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Is Low Fertility a Temporary Phenomenon in the European Union?

  • Ron Lesthaeghe
  • Paul Willems

This article addresses two questions: (i) will the mere end of further postponement of fertility in the EU-countries lead to an appreciable rise in European fertility and bring total fertility rates closer to replacement level, as witnessed in the United States? and (ii) what are the chances that such a stop to postponement is imminent? The answer to the first question is positive, but only if there is enough recuperation of fertility at older ages. Translated in the Bongaarts-Feeney framework, this condition means that the birth-order-specific TFRs would indeed remain constant. In the absence of full recuperation at older ages, the induced rise in the national TFRs would be trivial and by no means restore period and cohort TFRs to replacement levels. Hence, caution is needed when using the Bongaarts-Feeney adjusted TFRs for pro-jective purposes. With respect to the second question, female education and employment trends in tandem with ideational and family disruption data are used to speculate about the prospects for such an end to further fertility postponement and for fertility increases at older ages. Strikingly, EU-countries that have the greatest potential for still later fertility are also the ones with very low TFRs (below 1.5) at present. The overall conclusion is that low to very low fertility in the EU is unlikely to be a temporary phenomenon Copyright 1999 by The Population Council, Inc..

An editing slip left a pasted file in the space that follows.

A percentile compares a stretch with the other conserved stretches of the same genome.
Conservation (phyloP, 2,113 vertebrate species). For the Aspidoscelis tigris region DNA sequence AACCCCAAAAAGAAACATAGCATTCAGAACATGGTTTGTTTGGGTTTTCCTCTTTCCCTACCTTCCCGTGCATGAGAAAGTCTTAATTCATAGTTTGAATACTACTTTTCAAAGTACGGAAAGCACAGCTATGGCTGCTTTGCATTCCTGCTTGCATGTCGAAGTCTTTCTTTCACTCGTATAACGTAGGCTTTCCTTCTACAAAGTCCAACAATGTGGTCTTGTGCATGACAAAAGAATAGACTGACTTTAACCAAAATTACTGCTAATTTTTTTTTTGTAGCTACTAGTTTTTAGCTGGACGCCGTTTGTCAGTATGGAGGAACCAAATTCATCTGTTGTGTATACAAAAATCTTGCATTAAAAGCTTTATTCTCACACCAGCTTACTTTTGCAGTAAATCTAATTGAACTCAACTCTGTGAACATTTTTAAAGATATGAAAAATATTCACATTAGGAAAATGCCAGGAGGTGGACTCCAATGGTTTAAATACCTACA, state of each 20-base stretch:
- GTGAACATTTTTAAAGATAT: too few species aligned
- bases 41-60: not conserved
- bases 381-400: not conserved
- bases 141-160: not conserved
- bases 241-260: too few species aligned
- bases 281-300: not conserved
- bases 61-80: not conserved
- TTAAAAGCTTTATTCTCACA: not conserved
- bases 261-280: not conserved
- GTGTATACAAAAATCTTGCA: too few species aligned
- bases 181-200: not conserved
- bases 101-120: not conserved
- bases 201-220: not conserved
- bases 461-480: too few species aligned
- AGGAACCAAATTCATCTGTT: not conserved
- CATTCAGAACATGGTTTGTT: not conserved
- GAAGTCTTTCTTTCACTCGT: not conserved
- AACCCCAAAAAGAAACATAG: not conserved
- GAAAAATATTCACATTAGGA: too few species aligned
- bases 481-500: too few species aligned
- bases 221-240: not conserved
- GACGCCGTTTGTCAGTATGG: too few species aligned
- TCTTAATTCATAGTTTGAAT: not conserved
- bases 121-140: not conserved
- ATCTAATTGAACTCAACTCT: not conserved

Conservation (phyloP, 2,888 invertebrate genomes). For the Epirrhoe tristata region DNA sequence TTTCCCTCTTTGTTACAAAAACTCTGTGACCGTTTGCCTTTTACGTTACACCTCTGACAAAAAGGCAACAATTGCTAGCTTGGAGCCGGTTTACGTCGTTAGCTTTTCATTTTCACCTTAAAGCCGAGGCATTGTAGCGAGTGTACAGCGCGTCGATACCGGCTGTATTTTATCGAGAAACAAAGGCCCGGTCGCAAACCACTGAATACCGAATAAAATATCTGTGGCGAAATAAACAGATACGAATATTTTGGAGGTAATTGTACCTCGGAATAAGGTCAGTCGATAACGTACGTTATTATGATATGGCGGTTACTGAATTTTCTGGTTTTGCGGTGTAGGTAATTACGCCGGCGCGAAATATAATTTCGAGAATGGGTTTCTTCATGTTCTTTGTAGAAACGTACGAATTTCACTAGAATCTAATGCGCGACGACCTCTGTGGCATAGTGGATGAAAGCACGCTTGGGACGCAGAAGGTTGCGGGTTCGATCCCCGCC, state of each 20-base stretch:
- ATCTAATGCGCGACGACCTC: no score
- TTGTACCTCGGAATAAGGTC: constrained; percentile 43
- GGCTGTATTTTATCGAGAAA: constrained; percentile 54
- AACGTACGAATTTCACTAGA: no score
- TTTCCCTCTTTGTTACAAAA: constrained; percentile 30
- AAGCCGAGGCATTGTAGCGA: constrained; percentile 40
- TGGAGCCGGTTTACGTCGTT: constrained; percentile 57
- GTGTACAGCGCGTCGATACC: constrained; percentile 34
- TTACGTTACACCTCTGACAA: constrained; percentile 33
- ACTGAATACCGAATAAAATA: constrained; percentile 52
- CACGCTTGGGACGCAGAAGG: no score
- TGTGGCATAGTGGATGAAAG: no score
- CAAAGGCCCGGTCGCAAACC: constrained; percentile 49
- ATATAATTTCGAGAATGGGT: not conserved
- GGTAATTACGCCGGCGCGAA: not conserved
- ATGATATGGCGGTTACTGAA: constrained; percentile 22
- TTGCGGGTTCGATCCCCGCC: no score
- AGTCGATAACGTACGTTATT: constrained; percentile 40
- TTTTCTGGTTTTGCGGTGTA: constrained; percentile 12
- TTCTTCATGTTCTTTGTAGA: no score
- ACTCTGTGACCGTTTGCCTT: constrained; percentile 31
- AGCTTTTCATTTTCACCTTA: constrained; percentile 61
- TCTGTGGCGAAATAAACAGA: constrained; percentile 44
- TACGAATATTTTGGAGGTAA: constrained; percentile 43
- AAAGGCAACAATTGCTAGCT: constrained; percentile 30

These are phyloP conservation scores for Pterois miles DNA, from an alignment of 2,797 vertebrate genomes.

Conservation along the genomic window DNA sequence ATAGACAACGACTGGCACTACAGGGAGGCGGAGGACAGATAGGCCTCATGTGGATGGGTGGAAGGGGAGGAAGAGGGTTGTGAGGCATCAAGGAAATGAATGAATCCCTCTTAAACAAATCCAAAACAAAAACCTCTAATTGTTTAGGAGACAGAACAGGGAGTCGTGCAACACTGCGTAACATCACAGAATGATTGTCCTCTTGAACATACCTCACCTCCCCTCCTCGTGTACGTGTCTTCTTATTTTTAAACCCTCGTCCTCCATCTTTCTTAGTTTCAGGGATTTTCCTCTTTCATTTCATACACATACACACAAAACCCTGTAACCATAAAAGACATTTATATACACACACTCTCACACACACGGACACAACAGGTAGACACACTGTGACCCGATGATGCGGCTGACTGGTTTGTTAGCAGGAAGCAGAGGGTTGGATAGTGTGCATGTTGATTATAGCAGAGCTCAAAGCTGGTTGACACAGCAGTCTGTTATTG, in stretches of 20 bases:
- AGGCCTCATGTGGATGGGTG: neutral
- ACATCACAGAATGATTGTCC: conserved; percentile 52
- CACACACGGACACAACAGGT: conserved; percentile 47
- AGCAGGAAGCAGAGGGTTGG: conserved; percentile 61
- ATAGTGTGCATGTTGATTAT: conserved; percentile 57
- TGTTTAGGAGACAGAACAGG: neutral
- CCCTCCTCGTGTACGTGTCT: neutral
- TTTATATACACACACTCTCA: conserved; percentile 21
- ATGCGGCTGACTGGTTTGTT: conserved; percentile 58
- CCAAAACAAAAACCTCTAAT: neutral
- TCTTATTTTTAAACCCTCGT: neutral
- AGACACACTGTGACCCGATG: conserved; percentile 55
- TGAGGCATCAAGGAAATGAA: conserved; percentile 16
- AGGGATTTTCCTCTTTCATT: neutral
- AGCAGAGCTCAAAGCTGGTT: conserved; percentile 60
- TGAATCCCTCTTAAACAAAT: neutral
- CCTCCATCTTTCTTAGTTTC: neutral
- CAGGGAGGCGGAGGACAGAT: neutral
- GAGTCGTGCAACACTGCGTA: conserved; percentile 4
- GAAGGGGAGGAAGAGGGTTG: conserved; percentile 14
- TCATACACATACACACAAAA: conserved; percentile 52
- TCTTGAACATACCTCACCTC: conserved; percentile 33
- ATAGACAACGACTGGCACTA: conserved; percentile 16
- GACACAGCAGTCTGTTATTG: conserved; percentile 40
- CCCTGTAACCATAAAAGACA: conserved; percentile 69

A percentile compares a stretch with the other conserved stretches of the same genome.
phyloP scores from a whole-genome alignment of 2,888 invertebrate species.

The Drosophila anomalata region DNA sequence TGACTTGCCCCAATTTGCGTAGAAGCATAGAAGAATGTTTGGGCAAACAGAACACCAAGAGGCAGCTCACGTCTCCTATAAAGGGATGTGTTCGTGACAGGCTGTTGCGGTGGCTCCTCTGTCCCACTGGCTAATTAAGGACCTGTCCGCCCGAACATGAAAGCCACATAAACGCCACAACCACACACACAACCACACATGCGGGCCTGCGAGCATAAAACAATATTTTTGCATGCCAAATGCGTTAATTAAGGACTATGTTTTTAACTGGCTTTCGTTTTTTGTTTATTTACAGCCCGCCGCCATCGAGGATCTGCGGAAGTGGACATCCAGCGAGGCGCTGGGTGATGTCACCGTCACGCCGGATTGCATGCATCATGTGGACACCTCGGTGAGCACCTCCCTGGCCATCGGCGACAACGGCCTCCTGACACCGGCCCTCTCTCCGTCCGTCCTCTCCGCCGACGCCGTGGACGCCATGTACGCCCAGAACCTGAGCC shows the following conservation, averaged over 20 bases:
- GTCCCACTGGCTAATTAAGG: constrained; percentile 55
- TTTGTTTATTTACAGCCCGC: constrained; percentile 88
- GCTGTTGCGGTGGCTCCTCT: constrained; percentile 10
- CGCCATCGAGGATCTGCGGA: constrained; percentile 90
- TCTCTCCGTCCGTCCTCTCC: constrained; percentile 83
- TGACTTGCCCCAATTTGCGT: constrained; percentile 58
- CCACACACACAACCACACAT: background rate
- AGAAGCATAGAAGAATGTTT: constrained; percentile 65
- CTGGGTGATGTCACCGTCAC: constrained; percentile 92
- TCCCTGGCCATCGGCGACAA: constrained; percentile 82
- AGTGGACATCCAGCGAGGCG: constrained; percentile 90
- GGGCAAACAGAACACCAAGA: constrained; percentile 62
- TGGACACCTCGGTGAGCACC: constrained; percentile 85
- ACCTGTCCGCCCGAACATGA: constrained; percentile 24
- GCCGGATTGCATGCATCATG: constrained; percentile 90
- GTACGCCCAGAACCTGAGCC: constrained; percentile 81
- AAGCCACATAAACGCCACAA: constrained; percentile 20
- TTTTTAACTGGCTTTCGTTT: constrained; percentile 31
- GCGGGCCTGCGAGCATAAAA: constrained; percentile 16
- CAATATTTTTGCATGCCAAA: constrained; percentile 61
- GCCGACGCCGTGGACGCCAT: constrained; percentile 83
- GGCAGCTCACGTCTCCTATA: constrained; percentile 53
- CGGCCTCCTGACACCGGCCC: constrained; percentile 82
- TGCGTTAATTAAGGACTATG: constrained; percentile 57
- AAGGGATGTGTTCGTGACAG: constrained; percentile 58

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Article provided by The Population Council, Inc. in its journal Population and Development Review.

Volume (Year): 25 (1999)
Issue (Month): 2 ()
Pages: 211-228

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Handle: RePEc:bla:popdev:v:25:y:1999:i:2:p:211-228
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